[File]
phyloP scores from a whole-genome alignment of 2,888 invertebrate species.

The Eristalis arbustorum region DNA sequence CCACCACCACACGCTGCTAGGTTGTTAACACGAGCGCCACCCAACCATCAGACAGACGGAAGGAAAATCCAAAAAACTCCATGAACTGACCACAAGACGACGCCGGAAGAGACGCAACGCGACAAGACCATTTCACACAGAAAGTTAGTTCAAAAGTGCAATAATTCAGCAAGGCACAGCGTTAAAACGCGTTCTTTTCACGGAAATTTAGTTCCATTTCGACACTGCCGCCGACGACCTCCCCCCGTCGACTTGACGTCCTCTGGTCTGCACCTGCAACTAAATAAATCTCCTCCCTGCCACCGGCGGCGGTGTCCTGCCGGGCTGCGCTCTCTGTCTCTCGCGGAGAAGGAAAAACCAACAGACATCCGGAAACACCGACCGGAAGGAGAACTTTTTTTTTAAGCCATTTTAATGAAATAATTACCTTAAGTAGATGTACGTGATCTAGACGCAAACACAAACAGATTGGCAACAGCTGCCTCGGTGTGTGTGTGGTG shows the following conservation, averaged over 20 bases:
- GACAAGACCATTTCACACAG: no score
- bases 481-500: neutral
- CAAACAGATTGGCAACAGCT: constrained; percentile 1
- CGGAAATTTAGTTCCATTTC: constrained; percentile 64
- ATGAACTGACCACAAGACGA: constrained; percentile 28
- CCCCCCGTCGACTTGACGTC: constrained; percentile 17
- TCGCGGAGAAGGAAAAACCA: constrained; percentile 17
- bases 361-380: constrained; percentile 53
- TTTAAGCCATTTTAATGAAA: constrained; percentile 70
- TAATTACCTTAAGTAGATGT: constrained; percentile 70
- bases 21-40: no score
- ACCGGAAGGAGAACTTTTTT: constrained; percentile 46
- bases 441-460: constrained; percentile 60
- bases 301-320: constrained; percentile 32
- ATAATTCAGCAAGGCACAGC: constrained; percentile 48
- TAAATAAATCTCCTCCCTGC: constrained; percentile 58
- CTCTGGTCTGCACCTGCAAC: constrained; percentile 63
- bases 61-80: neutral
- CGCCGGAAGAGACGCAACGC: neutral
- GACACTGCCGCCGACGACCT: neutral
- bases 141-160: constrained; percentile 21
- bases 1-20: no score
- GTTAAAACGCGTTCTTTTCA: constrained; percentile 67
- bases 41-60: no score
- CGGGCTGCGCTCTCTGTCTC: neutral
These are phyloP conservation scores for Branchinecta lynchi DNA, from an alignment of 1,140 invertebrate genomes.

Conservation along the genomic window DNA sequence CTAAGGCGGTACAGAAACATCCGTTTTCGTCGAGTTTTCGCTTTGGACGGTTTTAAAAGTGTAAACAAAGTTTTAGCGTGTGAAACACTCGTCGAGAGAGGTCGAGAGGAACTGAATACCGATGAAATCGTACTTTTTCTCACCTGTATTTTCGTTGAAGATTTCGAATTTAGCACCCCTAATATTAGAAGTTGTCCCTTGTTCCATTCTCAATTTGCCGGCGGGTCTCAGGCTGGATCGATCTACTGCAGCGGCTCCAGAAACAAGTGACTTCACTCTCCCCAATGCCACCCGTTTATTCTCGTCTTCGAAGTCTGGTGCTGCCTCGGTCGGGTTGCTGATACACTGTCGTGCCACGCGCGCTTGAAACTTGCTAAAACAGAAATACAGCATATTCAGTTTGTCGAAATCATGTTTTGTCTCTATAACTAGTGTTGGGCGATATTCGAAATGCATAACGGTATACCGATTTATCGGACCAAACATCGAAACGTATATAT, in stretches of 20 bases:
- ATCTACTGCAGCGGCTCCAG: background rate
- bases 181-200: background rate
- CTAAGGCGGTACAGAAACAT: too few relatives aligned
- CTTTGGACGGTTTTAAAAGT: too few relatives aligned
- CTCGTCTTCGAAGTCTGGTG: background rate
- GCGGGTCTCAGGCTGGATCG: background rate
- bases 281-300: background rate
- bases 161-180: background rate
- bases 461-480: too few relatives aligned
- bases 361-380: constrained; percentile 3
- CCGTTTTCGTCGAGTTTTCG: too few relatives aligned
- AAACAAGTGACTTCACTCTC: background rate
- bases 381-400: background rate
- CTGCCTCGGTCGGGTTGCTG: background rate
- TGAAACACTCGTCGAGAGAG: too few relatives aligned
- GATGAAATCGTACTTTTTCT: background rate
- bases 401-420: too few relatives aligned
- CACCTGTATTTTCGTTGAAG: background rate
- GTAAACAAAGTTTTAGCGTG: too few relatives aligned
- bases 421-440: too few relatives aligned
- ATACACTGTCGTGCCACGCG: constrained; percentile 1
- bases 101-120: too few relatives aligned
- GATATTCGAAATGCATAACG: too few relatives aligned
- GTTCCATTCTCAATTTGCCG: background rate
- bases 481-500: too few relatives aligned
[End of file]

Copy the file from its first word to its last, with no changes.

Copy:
phyloP scores from a whole-genome alignment of 2,888 invertebrate species.

The Eristalis arbustorum region DNA sequence CCACCACCACACGCTGCTAGGTTGTTAACACGAGCGCCACCCAACCATCAGACAGACGGAAGGAAAATCCAAAAAACTCCATGAACTGACCACAAGACGACGCCGGAAGAGACGCAACGCGACAAGACCATTTCACACAGAAAGTTAGTTCAAAAGTGCAATAATTCAGCAAGGCACAGCGTTAAAACGCGTTCTTTTCACGGAAATTTAGTTCCATTTCGACACTGCCGCCGACGACCTCCCCCCGTCGACTTGACGTCCTCTGGTCTGCACCTGCAACTAAATAAATCTCCTCCCTGCCACCGGCGGCGGTGTCCTGCCGGGCTGCGCTCTCTGTCTCTCGCGGAGAAGGAAAAACCAACAGACATCCGGAAACACCGACCGGAAGGAGAACTTTTTTTTTAAGCCATTTTAATGAAATAATTACCTTAAGTAGATGTACGTGATCTAGACGCAAACACAAACAGATTGGCAACAGCTGCCTCGGTGTGTGTGTGGTG shows the following conservation, averaged over 20 bases:
- GACAAGACCATTTCACACAG: no score
- bases 481-500: neutral
- CAAACAGATTGGCAACAGCT: constrained; percentile 1
- CGGAAATTTAGTTCCATTTC: constrained; percentile 64
- ATGAACTGACCACAAGACGA: constrained; percentile 28
- CCCCCCGTCGACTTGACGTC: constrained; percentile 17
- TCGCGGAGAAGGAAAAACCA: constrained; percentile 17
- bases 361-380: constrained; percentile 53
- TTTAAGCCATTTTAATGAAA: constrained; percentile 70
- TAATTACCTTAAGTAGATGT: constrained; percentile 70
- bases 21-40: no score
- ACCGGAAGGAGAACTTTTTT: constrained; percentile 46
- bases 441-460: constrained; percentile 60
- bases 301-320: constrained; percentile 32
- ATAATTCAGCAAGGCACAGC: constrained; percentile 48
- TAAATAAATCTCCTCCCTGC: constrained; percentile 58
- CTCTGGTCTGCACCTGCAAC: constrained; percentile 63
- bases 61-80: neutral
- CGCCGGAAGAGACGCAACGC: neutral
- GACACTGCCGCCGACGACCT: neutral
- bases 141-160: constrained; percentile 21
- bases 1-20: no score
- GTTAAAACGCGTTCTTTTCA: constrained; percentile 67
- bases 41-60: no score
- CGGGCTGCGCTCTCTGTCTC: neutral
These are phyloP conservation scores for Branchinecta lynchi DNA, from an alignment of 1,140 invertebrate genomes.

Conservation along the genomic window DNA sequence CTAAGGCGGTACAGAAACATCCGTTTTCGTCGAGTTTTCGCTTTGGACGGTTTTAAAAGTGTAAACAAAGTTTTAGCGTGTGAAACACTCGTCGAGAGAGGTCGAGAGGAACTGAATACCGATGAAATCGTACTTTTTCTCACCTGTATTTTCGTTGAAGATTTCGAATTTAGCACCCCTAATATTAGAAGTTGTCCCTTGTTCCATTCTCAATTTGCCGGCGGGTCTCAGGCTGGATCGATCTACTGCAGCGGCTCCAGAAACAAGTGACTTCACTCTCCCCAATGCCACCCGTTTATTCTCGTCTTCGAAGTCTGGTGCTGCCTCGGTCGGGTTGCTGATACACTGTCGTGCCACGCGCGCTTGAAACTTGCTAAAACAGAAATACAGCATATTCAGTTTGTCGAAATCATGTTTTGTCTCTATAACTAGTGTTGGGCGATATTCGAAATGCATAACGGTATACCGATTTATCGGACCAAACATCGAAACGTATATAT, in stretches of 20 bases:
- ATCTACTGCAGCGGCTCCAG: background rate
- bases 181-200: background rate
- CTAAGGCGGTACAGAAACAT: too few relatives aligned
- CTTTGGACGGTTTTAAAAGT: too few relatives aligned
- CTCGTCTTCGAAGTCTGGTG: background rate
- GCGGGTCTCAGGCTGGATCG: background rate
- bases 281-300: background rate
- bases 161-180: background rate
- bases 461-480: too few relatives aligned
- bases 361-380: constrained; percentile 3
- CCGTTTTCGTCGAGTTTTCG: too few relatives aligned
- AAACAAGTGACTTCACTCTC: background rate
- bases 381-400: background rate
- CTGCCTCGGTCGGGTTGCTG: background rate
- TGAAACACTCGTCGAGAGAG: too few relatives aligned
- GATGAAATCGTACTTTTTCT: background rate
- bases 401-420: too few relatives aligned
- CACCTGTATTTTCGTTGAAG: background rate
- GTAAACAAAGTTTTAGCGTG: too few relatives aligned
- bases 421-440: too few relatives aligned
- ATACACTGTCGTGCCACGCG: constrained; percentile 1
- bases 101-120: too few relatives aligned
- GATATTCGAAATGCATAACG: too few relatives aligned
- GTTCCATTCTCAATTTGCCG: background rate
- bases 481-500: too few relatives aligned